2.  And, that my oration may take its origin from the same source from which all this cause is to be maintained; an important war, and one perilous to your revenues and to your allies, is being waged against you by two most powerful kings, Mithridates and Tigranes. One of these having been left to himself, and the other having been attacked, thinks that an opportunity offers itself to him to occupy all Asia. Letters are brought from Asia every day to Roman knights, most honourable men, who have great property at stake, which is all employed in the collection of your revenues; and they, in consequence of the intimate connection which I have with their order, have come to me and entrusted me with the task of pleading the cause of the republic, and warding off danger from their private fortunes.  They say that many of the villages of Bithynia, which is at present a province belonging to you, have been burnt; that the kingdom of Ariobarzanes, which borders on those districts from which you derive a revenue, is wholly in the power of the enemy; that Lucullus, after having performed great exploits, is departing from that war; that it is not enough that whoever succeeds him should be prepared for the conduct of so important a war; that one general is demanded and required by all men, both allies and citizens, for that war; that he alone is feared by the enemy, and that no one else is.  You see what the case is; now consider what you ought to do. It seems to me that I ought to speak in the first place of the sort of war that exists; in the second place, of its importance; and lastly, of the selection of a general. The kind of war is such as ought above all others to excite and inflame your minds to a determination to persevere in it. It is a war in which the glory of the Roman people is at stake; that glory which has been handed down to you from your ancestors, great indeed in everything, but most especially in military affairs. The safety of our friends and allies is at stake, in behalf of which your ancestors have waged many most important wars. The most certain and the largest revenues of the Roman people are at stake; and if they be lost, you will be at a loss for the luxuries of peace, and the sinews of war. The property of many citizens is at stake, which you ought greatly to regard, both for your own sake, and for that of the republic.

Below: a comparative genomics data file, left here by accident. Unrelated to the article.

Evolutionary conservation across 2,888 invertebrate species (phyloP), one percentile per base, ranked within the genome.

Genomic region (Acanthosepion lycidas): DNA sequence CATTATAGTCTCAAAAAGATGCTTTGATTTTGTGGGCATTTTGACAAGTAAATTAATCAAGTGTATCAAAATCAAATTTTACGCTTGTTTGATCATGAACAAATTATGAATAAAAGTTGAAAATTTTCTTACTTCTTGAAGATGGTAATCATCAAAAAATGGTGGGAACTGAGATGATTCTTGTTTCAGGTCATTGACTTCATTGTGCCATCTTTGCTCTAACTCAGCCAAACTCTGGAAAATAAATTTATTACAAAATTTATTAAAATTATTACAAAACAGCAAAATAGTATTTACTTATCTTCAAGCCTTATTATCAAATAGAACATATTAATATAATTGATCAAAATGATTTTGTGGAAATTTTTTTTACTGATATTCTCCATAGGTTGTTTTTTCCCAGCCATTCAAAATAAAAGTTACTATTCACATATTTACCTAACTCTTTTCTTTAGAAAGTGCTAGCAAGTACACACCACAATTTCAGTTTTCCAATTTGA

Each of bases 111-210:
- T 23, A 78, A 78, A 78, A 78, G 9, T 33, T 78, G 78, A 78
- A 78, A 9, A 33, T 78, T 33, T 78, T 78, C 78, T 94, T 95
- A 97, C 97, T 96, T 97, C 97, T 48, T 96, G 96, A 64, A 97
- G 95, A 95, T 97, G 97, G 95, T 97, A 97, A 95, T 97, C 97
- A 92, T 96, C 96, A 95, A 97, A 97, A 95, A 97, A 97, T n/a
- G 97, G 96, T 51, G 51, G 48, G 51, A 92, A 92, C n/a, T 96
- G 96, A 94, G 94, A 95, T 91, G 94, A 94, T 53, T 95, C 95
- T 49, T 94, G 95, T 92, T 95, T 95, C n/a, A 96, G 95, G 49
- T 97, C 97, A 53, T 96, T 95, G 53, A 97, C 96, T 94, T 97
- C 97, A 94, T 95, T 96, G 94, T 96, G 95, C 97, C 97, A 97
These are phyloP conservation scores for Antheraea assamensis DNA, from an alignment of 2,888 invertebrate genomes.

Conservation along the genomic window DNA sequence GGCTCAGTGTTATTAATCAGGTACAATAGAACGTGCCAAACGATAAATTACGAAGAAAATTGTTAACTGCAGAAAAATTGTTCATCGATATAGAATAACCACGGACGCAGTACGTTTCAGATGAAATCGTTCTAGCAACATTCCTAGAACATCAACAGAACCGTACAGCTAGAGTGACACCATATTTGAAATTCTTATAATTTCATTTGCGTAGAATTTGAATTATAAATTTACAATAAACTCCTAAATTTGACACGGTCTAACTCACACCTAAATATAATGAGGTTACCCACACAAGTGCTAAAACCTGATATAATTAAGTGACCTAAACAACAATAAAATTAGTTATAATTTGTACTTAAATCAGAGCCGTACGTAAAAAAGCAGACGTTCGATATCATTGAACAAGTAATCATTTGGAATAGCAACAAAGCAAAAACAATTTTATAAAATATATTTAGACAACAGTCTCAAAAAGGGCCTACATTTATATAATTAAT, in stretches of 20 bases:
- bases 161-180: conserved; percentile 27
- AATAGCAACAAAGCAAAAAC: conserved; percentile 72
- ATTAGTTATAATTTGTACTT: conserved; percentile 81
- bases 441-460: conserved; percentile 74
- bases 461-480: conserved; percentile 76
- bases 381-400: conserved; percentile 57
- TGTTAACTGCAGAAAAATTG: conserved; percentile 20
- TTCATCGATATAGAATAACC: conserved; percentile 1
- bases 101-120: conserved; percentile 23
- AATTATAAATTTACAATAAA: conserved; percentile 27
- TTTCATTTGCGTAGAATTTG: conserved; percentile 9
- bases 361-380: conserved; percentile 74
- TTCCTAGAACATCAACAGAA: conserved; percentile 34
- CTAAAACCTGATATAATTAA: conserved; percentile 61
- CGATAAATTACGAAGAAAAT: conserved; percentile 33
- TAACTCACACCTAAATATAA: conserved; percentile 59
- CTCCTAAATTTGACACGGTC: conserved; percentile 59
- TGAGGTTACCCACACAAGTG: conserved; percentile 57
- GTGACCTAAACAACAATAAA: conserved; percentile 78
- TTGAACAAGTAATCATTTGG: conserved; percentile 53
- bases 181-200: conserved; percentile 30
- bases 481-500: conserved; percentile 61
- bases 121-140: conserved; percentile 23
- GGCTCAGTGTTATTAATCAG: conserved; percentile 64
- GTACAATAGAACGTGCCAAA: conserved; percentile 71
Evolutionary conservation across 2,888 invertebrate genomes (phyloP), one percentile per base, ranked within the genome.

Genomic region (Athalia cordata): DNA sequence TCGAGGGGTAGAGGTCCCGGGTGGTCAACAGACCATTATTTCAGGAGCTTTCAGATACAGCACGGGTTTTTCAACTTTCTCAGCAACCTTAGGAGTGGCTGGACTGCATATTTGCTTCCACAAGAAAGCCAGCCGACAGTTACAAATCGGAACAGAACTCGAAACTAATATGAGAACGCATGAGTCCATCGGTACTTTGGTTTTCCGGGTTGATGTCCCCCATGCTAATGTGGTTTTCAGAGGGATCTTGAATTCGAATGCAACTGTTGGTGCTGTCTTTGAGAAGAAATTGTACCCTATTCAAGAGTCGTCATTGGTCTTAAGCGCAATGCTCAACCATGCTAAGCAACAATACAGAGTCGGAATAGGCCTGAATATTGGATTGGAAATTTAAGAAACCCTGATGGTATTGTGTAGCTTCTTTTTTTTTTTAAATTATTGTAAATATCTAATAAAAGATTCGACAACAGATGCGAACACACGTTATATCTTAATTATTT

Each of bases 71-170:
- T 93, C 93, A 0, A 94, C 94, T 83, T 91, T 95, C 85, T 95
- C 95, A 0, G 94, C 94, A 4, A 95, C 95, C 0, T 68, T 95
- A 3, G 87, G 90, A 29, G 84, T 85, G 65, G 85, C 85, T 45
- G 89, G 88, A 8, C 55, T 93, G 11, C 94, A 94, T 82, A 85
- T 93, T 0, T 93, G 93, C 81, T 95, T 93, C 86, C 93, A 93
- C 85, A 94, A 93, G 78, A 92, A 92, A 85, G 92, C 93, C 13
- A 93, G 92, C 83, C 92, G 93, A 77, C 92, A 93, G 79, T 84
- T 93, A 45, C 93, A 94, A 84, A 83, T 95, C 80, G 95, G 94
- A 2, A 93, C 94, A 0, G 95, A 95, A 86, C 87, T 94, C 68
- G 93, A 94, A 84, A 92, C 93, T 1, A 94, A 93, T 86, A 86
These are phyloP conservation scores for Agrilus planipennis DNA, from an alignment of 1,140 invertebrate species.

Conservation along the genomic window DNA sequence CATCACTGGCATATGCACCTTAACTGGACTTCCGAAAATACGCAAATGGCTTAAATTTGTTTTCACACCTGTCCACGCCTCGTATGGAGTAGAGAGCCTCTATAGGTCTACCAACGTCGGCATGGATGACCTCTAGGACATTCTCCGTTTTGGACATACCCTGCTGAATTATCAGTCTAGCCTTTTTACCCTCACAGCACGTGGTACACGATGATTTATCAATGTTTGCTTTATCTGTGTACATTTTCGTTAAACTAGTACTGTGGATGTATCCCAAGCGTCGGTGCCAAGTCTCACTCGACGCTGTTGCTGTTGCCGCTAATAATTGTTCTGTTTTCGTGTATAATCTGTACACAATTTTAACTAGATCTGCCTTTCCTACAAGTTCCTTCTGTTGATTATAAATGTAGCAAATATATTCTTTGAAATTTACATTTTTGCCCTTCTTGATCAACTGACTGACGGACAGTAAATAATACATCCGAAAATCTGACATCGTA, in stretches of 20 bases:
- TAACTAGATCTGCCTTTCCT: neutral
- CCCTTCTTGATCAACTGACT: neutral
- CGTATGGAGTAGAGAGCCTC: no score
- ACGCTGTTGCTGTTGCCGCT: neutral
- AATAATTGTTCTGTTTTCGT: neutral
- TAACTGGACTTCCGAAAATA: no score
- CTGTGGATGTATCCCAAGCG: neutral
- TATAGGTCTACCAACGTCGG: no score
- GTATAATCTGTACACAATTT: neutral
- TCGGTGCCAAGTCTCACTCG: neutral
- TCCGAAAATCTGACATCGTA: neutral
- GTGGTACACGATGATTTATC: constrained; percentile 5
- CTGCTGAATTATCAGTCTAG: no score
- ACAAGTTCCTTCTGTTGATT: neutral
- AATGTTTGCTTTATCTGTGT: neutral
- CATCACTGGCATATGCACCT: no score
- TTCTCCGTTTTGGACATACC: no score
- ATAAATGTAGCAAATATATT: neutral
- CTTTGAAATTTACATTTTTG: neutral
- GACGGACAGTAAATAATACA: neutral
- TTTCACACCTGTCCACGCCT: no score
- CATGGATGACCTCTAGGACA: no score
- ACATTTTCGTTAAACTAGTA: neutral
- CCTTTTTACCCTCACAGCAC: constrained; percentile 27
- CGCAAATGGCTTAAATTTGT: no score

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THE SPEECH OF M. T. CICERO IN DEFENCE OF THE PROPOSED MANILIAN LAW.
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